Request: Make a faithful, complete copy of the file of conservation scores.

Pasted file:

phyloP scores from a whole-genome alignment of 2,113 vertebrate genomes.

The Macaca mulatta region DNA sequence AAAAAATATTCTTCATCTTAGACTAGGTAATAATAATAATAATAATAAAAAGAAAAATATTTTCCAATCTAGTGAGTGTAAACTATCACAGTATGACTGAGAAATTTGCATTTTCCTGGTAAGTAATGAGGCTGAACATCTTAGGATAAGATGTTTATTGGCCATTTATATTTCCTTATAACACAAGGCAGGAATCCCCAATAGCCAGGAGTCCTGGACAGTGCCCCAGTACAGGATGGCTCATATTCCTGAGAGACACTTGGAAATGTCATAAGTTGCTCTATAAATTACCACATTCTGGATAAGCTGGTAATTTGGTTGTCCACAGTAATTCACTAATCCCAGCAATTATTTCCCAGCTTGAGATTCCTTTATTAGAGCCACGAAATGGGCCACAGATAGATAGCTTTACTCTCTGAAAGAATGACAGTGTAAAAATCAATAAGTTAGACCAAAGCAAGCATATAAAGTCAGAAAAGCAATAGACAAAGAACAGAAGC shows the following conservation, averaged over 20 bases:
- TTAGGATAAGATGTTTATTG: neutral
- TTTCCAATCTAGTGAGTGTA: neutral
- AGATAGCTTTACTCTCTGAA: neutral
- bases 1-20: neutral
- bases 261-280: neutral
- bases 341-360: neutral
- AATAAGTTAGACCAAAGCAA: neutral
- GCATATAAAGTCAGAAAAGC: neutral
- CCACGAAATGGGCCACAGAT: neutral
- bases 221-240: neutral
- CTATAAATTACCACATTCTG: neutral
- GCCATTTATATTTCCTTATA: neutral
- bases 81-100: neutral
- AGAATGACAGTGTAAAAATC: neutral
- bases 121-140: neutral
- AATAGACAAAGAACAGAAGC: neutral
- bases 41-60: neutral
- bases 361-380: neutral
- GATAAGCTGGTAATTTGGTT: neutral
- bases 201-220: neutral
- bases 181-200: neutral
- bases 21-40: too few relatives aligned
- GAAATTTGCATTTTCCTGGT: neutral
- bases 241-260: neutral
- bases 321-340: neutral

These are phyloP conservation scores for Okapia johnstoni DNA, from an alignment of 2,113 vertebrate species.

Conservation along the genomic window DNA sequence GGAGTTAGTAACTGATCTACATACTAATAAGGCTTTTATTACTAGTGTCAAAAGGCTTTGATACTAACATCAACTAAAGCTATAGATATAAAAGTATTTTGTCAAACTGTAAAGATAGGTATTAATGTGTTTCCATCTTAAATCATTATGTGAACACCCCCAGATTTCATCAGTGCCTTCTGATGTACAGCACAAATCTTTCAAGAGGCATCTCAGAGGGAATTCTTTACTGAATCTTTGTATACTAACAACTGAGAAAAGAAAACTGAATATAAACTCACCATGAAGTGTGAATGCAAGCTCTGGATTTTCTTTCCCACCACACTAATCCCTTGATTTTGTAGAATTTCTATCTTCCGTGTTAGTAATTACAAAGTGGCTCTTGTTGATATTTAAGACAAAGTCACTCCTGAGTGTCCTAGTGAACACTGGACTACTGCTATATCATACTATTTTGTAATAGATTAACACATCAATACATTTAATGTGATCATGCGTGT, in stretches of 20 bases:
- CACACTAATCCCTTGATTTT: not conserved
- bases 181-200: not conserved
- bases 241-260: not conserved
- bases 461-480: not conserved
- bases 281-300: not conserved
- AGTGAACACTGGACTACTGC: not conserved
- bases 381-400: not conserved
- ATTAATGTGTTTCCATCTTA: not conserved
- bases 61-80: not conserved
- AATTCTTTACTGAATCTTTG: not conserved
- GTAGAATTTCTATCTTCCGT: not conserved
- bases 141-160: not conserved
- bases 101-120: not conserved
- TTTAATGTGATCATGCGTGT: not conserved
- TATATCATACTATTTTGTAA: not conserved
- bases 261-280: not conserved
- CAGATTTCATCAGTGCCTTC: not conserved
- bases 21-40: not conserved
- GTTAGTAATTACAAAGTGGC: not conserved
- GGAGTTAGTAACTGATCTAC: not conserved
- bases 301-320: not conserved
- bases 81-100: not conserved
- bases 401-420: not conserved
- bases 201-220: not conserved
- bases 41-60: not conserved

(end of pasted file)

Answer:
phyloP scores from a whole-genome alignment of 2,113 vertebrate genomes.

The Macaca mulatta region DNA sequence AAAAAATATTCTTCATCTTAGACTAGGTAATAATAATAATAATAATAAAAAGAAAAATATTTTCCAATCTAGTGAGTGTAAACTATCACAGTATGACTGAGAAATTTGCATTTTCCTGGTAAGTAATGAGGCTGAACATCTTAGGATAAGATGTTTATTGGCCATTTATATTTCCTTATAACACAAGGCAGGAATCCCCAATAGCCAGGAGTCCTGGACAGTGCCCCAGTACAGGATGGCTCATATTCCTGAGAGACACTTGGAAATGTCATAAGTTGCTCTATAAATTACCACATTCTGGATAAGCTGGTAATTTGGTTGTCCACAGTAATTCACTAATCCCAGCAATTATTTCCCAGCTTGAGATTCCTTTATTAGAGCCACGAAATGGGCCACAGATAGATAGCTTTACTCTCTGAAAGAATGACAGTGTAAAAATCAATAAGTTAGACCAAAGCAAGCATATAAAGTCAGAAAAGCAATAGACAAAGAACAGAAGC shows the following conservation, averaged over 20 bases:
- TTAGGATAAGATGTTTATTG: neutral
- TTTCCAATCTAGTGAGTGTA: neutral
- AGATAGCTTTACTCTCTGAA: neutral
- bases 1-20: neutral
- bases 261-280: neutral
- bases 341-360: neutral
- AATAAGTTAGACCAAAGCAA: neutral
- GCATATAAAGTCAGAAAAGC: neutral
- CCACGAAATGGGCCACAGAT: neutral
- bases 221-240: neutral
- CTATAAATTACCACATTCTG: neutral
- GCCATTTATATTTCCTTATA: neutral
- bases 81-100: neutral
- AGAATGACAGTGTAAAAATC: neutral
- bases 121-140: neutral
- AATAGACAAAGAACAGAAGC: neutral
- bases 41-60: neutral
- bases 361-380: neutral
- GATAAGCTGGTAATTTGGTT: neutral
- bases 201-220: neutral
- bases 181-200: neutral
- bases 21-40: too few relatives aligned
- GAAATTTGCATTTTCCTGGT: neutral
- bases 241-260: neutral
- bases 321-340: neutral

These are phyloP conservation scores for Okapia johnstoni DNA, from an alignment of 2,113 vertebrate species.

Conservation along the genomic window DNA sequence GGAGTTAGTAACTGATCTACATACTAATAAGGCTTTTATTACTAGTGTCAAAAGGCTTTGATACTAACATCAACTAAAGCTATAGATATAAAAGTATTTTGTCAAACTGTAAAGATAGGTATTAATGTGTTTCCATCTTAAATCATTATGTGAACACCCCCAGATTTCATCAGTGCCTTCTGATGTACAGCACAAATCTTTCAAGAGGCATCTCAGAGGGAATTCTTTACTGAATCTTTGTATACTAACAACTGAGAAAAGAAAACTGAATATAAACTCACCATGAAGTGTGAATGCAAGCTCTGGATTTTCTTTCCCACCACACTAATCCCTTGATTTTGTAGAATTTCTATCTTCCGTGTTAGTAATTACAAAGTGGCTCTTGTTGATATTTAAGACAAAGTCACTCCTGAGTGTCCTAGTGAACACTGGACTACTGCTATATCATACTATTTTGTAATAGATTAACACATCAATACATTTAATGTGATCATGCGTGT, in stretches of 20 bases:
- CACACTAATCCCTTGATTTT: not conserved
- bases 181-200: not conserved
- bases 241-260: not conserved
- bases 461-480: not conserved
- bases 281-300: not conserved
- AGTGAACACTGGACTACTGC: not conserved
- bases 381-400: not conserved
- ATTAATGTGTTTCCATCTTA: not conserved
- bases 61-80: not conserved
- AATTCTTTACTGAATCTTTG: not conserved
- GTAGAATTTCTATCTTCCGT: not conserved
- bases 141-160: not conserved
- bases 101-120: not conserved
- TTTAATGTGATCATGCGTGT: not conserved
- TATATCATACTATTTTGTAA: not conserved
- bases 261-280: not conserved
- CAGATTTCATCAGTGCCTTC: not conserved
- bases 21-40: not conserved
- GTTAGTAATTACAAAGTGGC: not conserved
- GGAGTTAGTAACTGATCTAC: not conserved
- bases 301-320: not conserved
- bases 81-100: not conserved
- bases 401-420: not conserved
- bases 201-220: not conserved
- bases 41-60: not conserved